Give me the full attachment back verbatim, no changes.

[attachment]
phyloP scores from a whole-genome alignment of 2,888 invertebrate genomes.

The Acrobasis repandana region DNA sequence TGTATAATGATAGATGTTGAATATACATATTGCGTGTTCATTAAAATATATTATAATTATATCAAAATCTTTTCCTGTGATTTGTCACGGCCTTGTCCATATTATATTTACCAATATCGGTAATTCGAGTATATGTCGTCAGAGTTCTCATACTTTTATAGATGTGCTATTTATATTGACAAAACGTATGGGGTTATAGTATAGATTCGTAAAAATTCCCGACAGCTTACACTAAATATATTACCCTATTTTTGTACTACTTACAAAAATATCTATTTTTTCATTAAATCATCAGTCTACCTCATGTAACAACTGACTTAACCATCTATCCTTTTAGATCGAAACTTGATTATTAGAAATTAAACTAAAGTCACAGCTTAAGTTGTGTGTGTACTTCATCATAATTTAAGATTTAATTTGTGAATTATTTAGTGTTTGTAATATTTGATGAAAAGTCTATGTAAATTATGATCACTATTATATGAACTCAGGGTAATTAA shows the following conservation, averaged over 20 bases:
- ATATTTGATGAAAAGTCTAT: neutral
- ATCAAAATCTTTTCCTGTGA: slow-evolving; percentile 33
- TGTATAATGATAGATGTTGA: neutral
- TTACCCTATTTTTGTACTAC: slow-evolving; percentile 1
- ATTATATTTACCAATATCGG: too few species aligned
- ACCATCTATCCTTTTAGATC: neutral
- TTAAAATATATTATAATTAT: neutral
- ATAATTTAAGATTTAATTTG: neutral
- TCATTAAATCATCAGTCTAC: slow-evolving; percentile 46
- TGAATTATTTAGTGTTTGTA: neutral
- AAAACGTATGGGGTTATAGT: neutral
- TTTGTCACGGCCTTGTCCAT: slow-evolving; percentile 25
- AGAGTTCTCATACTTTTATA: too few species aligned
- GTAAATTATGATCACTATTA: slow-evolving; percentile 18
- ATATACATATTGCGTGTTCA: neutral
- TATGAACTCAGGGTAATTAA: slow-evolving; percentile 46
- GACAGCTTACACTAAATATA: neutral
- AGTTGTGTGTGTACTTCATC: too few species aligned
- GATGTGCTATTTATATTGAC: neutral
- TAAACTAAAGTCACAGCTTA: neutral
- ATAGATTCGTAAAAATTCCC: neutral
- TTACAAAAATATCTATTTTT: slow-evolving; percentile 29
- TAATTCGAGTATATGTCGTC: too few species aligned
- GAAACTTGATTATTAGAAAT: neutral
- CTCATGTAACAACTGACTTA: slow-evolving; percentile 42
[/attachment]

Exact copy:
phyloP scores from a whole-genome alignment of 2,888 invertebrate genomes.

The Acrobasis repandana region DNA sequence TGTATAATGATAGATGTTGAATATACATATTGCGTGTTCATTAAAATATATTATAATTATATCAAAATCTTTTCCTGTGATTTGTCACGGCCTTGTCCATATTATATTTACCAATATCGGTAATTCGAGTATATGTCGTCAGAGTTCTCATACTTTTATAGATGTGCTATTTATATTGACAAAACGTATGGGGTTATAGTATAGATTCGTAAAAATTCCCGACAGCTTACACTAAATATATTACCCTATTTTTGTACTACTTACAAAAATATCTATTTTTTCATTAAATCATCAGTCTACCTCATGTAACAACTGACTTAACCATCTATCCTTTTAGATCGAAACTTGATTATTAGAAATTAAACTAAAGTCACAGCTTAAGTTGTGTGTGTACTTCATCATAATTTAAGATTTAATTTGTGAATTATTTAGTGTTTGTAATATTTGATGAAAAGTCTATGTAAATTATGATCACTATTATATGAACTCAGGGTAATTAA shows the following conservation, averaged over 20 bases:
- ATATTTGATGAAAAGTCTAT: neutral
- ATCAAAATCTTTTCCTGTGA: slow-evolving; percentile 33
- TGTATAATGATAGATGTTGA: neutral
- TTACCCTATTTTTGTACTAC: slow-evolving; percentile 1
- ATTATATTTACCAATATCGG: too few species aligned
- ACCATCTATCCTTTTAGATC: neutral
- TTAAAATATATTATAATTAT: neutral
- ATAATTTAAGATTTAATTTG: neutral
- TCATTAAATCATCAGTCTAC: slow-evolving; percentile 46
- TGAATTATTTAGTGTTTGTA: neutral
- AAAACGTATGGGGTTATAGT: neutral
- TTTGTCACGGCCTTGTCCAT: slow-evolving; percentile 25
- AGAGTTCTCATACTTTTATA: too few species aligned
- GTAAATTATGATCACTATTA: slow-evolving; percentile 18
- ATATACATATTGCGTGTTCA: neutral
- TATGAACTCAGGGTAATTAA: slow-evolving; percentile 46
- GACAGCTTACACTAAATATA: neutral
- AGTTGTGTGTGTACTTCATC: too few species aligned
- GATGTGCTATTTATATTGAC: neutral
- TAAACTAAAGTCACAGCTTA: neutral
- ATAGATTCGTAAAAATTCCC: neutral
- TTACAAAAATATCTATTTTT: slow-evolving; percentile 29
- TAATTCGAGTATATGTCGTC: too few species aligned
- GAAACTTGATTATTAGAAAT: neutral
- CTCATGTAACAACTGACTTA: slow-evolving; percentile 42